Since we are trying to reduce the compile time of rspotify, so we are cautious about introducing new dependencies. So a custom-made serialize function would be a better choice, it just needs to match the number, and convert to a related enum value.

/// Deserialize/Serialize `Modality` to integer(0, 1, -1).
pub(in crate) mod modality {
    use super::enums::Modality;
    use serde::{de, Deserialize, Serializer};

    pub fn deserialize<'de, D>(d: D) -> Result<Modality, D::Error>
    where
        D: de::Deserializer<'de>,
    {
        let v = i8::deserialize(d)?;
        match v {
            0 => Ok(Modality::Minor),
            1 => Ok(Modality::Major),
            -1 => Ok(Modality::NoResult),
            _ => Err(de::Error::invalid_value(
                de::Unexpected::Signed(v.into()),
                &"valid value: 0, 1, -1",
            )),
        }
    }

    pub fn serialize<S>(x: &Modality, s: S) -> Result<S::Ok, S::Error>
    where
        S: Serializer,
    {
        match x {
            Modality::Minor => s.serialize_i8(0),
            Modality::Major => s.serialize_i8(1),
            Modality::NoResult => s.serialize_i8(-1),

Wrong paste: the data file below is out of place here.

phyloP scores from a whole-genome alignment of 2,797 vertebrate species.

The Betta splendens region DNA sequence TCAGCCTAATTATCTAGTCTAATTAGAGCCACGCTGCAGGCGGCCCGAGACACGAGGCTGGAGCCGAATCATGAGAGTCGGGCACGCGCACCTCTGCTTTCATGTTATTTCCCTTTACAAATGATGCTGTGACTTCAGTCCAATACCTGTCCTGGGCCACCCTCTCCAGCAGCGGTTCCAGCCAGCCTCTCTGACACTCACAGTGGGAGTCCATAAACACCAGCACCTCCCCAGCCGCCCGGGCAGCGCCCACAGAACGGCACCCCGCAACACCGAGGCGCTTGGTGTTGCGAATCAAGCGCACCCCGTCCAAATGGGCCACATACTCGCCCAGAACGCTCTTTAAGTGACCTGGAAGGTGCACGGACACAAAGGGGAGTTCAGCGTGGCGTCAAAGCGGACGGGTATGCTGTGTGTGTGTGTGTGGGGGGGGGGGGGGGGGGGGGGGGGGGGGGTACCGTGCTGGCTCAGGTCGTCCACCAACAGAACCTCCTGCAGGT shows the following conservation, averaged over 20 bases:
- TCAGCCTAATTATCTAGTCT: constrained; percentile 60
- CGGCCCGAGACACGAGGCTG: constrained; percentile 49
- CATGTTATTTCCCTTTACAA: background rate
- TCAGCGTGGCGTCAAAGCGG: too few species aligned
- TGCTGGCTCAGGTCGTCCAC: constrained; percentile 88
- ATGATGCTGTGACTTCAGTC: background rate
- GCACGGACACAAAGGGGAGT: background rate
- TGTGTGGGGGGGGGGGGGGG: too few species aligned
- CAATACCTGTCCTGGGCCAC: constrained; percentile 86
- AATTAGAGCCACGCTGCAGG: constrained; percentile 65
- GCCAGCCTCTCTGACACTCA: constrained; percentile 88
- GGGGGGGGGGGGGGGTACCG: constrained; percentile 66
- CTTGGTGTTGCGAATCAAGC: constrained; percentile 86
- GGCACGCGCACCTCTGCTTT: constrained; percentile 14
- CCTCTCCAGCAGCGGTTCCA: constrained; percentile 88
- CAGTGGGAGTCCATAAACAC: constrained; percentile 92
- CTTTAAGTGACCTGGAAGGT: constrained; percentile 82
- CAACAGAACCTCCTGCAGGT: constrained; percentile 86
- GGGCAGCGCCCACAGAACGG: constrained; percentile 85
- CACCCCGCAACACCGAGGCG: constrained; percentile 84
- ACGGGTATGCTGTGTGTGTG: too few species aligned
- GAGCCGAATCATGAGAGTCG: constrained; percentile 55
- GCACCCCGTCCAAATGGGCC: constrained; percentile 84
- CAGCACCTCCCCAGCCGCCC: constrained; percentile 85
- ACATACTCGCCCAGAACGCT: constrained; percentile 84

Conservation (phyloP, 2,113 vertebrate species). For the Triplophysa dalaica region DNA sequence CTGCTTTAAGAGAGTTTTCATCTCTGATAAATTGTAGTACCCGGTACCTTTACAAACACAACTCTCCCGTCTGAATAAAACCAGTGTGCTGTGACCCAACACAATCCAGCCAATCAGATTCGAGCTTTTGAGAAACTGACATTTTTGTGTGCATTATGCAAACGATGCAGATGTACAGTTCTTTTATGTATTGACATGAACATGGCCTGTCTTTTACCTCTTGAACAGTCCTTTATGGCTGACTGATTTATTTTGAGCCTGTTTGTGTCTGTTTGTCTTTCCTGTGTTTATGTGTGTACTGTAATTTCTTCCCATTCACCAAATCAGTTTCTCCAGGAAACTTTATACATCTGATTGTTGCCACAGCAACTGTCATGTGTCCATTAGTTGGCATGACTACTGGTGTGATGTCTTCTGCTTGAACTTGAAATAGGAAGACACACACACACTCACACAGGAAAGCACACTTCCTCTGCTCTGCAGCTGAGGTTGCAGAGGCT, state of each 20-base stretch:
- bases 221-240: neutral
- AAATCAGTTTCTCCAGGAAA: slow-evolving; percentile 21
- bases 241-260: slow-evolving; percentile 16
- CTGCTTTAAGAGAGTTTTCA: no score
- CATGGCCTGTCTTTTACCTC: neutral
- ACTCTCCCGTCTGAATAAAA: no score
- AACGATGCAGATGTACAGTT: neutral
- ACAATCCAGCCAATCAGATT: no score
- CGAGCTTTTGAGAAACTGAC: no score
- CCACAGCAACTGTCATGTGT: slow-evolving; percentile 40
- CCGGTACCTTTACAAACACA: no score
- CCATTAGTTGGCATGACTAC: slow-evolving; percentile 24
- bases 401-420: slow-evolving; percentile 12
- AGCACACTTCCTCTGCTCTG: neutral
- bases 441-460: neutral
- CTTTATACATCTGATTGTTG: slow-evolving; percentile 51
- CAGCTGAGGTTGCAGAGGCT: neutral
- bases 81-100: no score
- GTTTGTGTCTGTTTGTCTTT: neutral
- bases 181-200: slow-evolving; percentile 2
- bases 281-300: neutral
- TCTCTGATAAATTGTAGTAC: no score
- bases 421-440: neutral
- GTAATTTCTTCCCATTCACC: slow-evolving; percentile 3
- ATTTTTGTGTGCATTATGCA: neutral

}
    }
}

Move into module

Update:

2021-01-15

  • from(to)_millisecond_timestamp have been moved into its module millisecond_timestamp and rename them to deserialize & serialize

  • from(to)_duration_ms have been moved into its module duration_ms and rename them to deserialize & serialize

  • from(to)_option_duration_ms have been moved into its module option_duration_ms and rename them to deserialize & serialize

Summary

To be honest, it's the first time I have needed some customized works, which took me some time to understand how does Serde works. Finally, all investments paid off, it works great now.

Serde is such an awesome deserialize/serialize framework which I have learnt a lot of from and still have a lot of to learn from.

Reference